Precarious, yes. But in the gorgeous and silently eventful hour before sunset, it is easy to forget all that. The vagaries of African politics--indeed, of all things complicated and human--seem as foreign as the British Airways 747 that brought us here.

SHAPELY FLANKS. A sudden breeze kicks up a dust devil from the silvery volcanic ash. A cheetah climbs an anthill, freezes, and waits for a gazelle to come too close. Lions, the most fearless animals and the laziest, stretch reluctantly awake from their all-day sleep in plain view of any creature that would dare to bother them. Muscles twitch on their shapely flanks, and unabashed yawns reveal teeth as long as ice picks. Flamingos stand in the soda lake and feed on algae without ever lifting their heads. Crowned cranes come swooping down and run for balance when they hit the ground, like people stepping off a moving bus.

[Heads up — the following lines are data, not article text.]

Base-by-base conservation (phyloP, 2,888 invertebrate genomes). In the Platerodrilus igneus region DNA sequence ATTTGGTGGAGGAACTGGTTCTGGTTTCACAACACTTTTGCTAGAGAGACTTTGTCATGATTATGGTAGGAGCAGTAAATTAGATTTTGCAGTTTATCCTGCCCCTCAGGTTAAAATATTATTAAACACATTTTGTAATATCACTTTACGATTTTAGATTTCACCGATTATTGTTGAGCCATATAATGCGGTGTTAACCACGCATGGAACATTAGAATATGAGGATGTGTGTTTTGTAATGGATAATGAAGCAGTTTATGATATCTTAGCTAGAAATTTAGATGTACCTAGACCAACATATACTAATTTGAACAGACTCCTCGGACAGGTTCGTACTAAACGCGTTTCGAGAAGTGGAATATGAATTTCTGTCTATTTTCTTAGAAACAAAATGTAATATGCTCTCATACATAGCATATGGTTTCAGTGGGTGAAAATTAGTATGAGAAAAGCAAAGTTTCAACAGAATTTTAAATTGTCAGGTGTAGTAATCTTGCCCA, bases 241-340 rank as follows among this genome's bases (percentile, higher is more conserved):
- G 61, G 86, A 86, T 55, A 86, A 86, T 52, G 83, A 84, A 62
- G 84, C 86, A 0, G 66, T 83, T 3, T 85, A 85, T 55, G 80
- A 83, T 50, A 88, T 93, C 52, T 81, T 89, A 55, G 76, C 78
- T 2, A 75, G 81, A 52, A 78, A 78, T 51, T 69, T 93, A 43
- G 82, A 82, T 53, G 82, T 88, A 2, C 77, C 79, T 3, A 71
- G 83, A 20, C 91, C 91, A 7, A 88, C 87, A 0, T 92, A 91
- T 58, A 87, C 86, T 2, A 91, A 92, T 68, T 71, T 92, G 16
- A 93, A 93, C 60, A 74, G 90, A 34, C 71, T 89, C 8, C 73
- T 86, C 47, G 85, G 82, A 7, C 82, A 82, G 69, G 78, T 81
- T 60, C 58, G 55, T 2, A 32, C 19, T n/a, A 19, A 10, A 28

The sun slips behind the crater rim, and instantly it is cool. Tree hyraxes--climbing, squirrel-size creatures whose closest living relative is the elephant--launch into their hard, ratcheting call. The Land-Cruiser labors up the crater's side to camp. The fire has been started, and a campfire on an African safari is like a campfire nowhere else. It is warmth and safety, primal comfort and protection. It establishes a fleeting human stronghold, and keeps the animals away in the night.

But not so far away that we cannot hear the growl of lions, the seismic rumble of elephants, and the chattering of baboons. This is the music of Ngorongoro, the sound of the unending performance in nature's grandest amphitheater.